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insult to injury, complained Bancroft, for the supposition was completely false;' and rested upon “a quirk and false supposition in Edward Fourth his time, made by some serjeants.” (art. xv.) Every modus decimandi, which was properly proved, received as much deference in the ecclesiastical court as it could at common law. Closely akin to this grievance, was the granting of prohibitions on the surmise that the case at ecclesiastical law was neither matrimonial nor testamentary, (art. xiii) an excellent point from the common law view, because the old precedents, which had come down from the Middle Ages, were unanimous that cases of real property, which were neither matrimonial nor testamentary, belonged to the common law courts. Of the prima facie justice of the prohibition, upon such a suggestion or surmise, there could be no doubt; the difficulty now arose because the judges no longer insisted that the case should be one of real property, but, arguing that the modus decimandi or right of tithes concerned the increment from land and was neither matrimonial nor testamentary, readily concluded that it was to be heard solely at common law. In a similar fashion, complained the clergy, by proper quibbles even heresy and schism, and all matters of ecclesiastical discipline, might be made subjects of temporal jurisdiction.
From all these abuses, the clerics drew the conclusion that the judges were determined to interfere with their courts whatever the law and justice of the question might be, and they regarded as strong corroborative evidence the prohibitions granted upon "frivolous suggestions." “Upon a suit of tithes brought by a minister against his parishioner a prohibition flieth out upon suggestion
1 The common law judges asserted Probably in many instances, the comagain and again that the ecclesiasti mon law asseveration was true, that cal judges would not receive any plea the ecclesiastical courts refused to of a modus decimandi however sub accept as valid and conclusive a mostantiated. Coke took his stand upon dus decimandi which the common law this point in 1609. See also 2 Re courts thought valid and conclusive. ports, 43, 44 b; and Ridley's Viewe In perhaps an equal number of inof the Civile and Ecclesiasticall Law, stances, the ecclesiastical holding was 180; and other tracts. The Court of true, though a common lawyer would King's Bench Tryor v. Bestney point out that the common law judges Betts, (36 Eliz.) Croke, I. 317 and after all simply refused to allow the 318, said “the Spiritual court will defendant on a prohibition to traverse not allow a plea of modus decimandi the declaration as something prima but only of payment of tithes in kind facie wrong. It is impossible con
and therefore the common law clusively to demonstrate by any evishall aid him.'' The ecclesiastical dence now accessible, where lay the judges and lawyers denied it stoutly. preponderance.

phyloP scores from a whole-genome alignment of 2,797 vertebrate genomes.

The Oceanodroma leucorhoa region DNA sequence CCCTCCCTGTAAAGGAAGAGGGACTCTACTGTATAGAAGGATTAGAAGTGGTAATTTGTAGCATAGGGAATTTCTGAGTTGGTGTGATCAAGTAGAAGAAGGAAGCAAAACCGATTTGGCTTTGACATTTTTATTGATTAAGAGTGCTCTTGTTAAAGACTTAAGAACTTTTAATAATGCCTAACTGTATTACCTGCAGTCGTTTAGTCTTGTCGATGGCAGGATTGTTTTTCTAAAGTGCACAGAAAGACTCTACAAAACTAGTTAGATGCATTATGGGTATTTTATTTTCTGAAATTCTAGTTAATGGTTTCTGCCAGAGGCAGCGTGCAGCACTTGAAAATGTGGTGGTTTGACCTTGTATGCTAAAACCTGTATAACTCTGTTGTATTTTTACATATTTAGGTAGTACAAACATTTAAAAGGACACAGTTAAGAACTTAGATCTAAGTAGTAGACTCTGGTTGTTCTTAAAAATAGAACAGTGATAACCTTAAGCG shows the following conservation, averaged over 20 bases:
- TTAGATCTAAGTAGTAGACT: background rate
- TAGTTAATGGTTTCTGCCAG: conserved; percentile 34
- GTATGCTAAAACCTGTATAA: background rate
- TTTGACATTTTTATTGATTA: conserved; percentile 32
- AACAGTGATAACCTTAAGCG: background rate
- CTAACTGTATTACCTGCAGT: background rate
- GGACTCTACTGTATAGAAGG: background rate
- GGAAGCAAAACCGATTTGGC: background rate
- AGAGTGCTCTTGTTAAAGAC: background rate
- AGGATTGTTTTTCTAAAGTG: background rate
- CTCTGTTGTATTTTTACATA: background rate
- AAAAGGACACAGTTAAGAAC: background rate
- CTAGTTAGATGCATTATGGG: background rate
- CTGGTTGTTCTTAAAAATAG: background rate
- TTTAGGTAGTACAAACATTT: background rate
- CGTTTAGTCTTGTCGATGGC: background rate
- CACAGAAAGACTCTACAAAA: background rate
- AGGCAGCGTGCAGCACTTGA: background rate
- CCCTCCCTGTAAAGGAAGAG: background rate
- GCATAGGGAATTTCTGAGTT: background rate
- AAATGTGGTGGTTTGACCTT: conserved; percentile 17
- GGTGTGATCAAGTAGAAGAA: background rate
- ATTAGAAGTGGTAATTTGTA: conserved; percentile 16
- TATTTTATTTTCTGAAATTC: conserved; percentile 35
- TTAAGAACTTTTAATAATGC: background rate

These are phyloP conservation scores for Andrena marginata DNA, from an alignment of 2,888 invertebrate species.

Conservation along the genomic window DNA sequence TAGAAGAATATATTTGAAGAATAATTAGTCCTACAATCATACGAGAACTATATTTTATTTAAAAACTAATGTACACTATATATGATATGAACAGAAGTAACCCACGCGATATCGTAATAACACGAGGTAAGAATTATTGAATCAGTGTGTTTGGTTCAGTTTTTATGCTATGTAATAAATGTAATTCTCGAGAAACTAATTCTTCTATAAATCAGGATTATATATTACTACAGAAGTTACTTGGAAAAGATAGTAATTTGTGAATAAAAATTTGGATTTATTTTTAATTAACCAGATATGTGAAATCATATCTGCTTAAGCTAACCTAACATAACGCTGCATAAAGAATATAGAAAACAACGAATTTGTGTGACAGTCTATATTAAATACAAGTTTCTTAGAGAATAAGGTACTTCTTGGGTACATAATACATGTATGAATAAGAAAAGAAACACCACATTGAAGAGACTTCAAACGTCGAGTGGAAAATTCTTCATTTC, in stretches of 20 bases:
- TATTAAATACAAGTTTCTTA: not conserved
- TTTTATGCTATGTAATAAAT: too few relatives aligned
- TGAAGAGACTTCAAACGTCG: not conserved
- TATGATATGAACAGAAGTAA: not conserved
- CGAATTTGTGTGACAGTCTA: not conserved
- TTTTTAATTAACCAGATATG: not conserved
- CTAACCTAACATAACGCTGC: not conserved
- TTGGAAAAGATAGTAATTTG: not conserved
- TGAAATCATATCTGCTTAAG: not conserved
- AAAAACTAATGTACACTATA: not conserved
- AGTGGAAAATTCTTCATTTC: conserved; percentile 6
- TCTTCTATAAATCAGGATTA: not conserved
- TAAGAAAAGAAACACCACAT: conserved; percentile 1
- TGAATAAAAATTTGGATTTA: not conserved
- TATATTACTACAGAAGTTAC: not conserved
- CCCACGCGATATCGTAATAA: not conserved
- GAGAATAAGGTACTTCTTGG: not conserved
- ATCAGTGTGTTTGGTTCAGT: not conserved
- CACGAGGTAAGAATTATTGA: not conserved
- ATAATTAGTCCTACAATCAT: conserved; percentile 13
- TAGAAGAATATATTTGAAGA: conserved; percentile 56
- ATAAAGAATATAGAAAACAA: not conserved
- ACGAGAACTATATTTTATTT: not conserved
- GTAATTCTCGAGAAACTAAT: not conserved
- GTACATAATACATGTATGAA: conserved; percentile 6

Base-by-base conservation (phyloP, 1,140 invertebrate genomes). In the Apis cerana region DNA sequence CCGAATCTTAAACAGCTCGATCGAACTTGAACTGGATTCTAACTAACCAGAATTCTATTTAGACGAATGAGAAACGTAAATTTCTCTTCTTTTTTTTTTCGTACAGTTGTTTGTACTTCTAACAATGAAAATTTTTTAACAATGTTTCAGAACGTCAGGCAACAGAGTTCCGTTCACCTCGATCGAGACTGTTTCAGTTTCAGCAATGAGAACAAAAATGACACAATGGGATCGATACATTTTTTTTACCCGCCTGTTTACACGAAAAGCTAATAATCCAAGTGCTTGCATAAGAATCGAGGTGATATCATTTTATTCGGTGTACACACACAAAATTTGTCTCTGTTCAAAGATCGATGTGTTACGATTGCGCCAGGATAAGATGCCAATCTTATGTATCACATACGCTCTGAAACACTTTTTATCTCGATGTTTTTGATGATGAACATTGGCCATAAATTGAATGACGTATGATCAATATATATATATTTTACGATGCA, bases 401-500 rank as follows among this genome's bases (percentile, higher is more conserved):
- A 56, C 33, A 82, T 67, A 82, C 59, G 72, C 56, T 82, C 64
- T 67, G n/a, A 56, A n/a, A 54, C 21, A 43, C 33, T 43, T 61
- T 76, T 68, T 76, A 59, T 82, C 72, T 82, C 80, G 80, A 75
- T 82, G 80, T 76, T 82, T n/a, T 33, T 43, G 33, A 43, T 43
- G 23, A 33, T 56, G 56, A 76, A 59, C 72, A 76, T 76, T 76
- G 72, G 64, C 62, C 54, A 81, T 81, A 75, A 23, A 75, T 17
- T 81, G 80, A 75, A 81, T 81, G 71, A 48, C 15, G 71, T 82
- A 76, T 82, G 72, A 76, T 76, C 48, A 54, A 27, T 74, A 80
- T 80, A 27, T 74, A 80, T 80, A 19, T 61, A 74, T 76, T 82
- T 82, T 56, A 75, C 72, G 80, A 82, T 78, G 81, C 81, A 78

that in regard of a special receipt, called a cup of buttered beer, made by the great skill of the said parishioner, to cure a grievous disease called a cold, which sorely troubled the said minister, all his tithes were discharged.” (art. ix.)
The sum and substance of the Articuli Cleri and of the judges' answers may be given in three words, complaint and denial, and for the time, the dispute-if such it deserved to be called, where neither side vouchsafed to argue came to no conclusion at all. There is plenty of evidence, it must be confessed, to prove that the contentions of the clergy were in the main true, and that there were many abuses in the manner in which the judges exercised their legal authority. The champions of the common law seemed, moreover, very ready to ride rough-shod over the manifest intention of the Edwardian statutes for the payment of tithes, which stated that they had been passed in order to give laymen rights at ecclesiastical law, because they were already without remedy at common law for the unlawful detention of such dues, and as laymen could not sue in the ecclesiastical courts. To assert, then, as the judges did, that the common law, independent of the statutes, allowed laymen to sue at common law in cases of tithes in preference to suing at ecclesiastical law, was going pretty far. Was no deference due to a plain statutory declaration of what Parliament understood the law to be? Was no importance to be attached to the customary procedure of the ecclesiastical courts? Were ecclesiastical precedents of no validity at all in deciding a dispute between the two jurisdictions ?
Yet, on the whole, there had been very little said in either the complaint or the answer about what the law was: each assumed that the law was in itself equitable and just, although it began to be evident that the disputants by no means agreed as to where that law was to be found. The Churchmen had not denied that the judges might legally issue prohibitions, and the judges had conceded tacitly that there was a limit to their interference with the ecclesiastical courts. The whole contention on the one side had been that the judges had not observed the forms and spirit of their own law, and on the other, that the technicalities of common law procedure might work evil in some instances but that there could be no question of the legality of those forms nor of the essential consonance of their administration with truth and justice.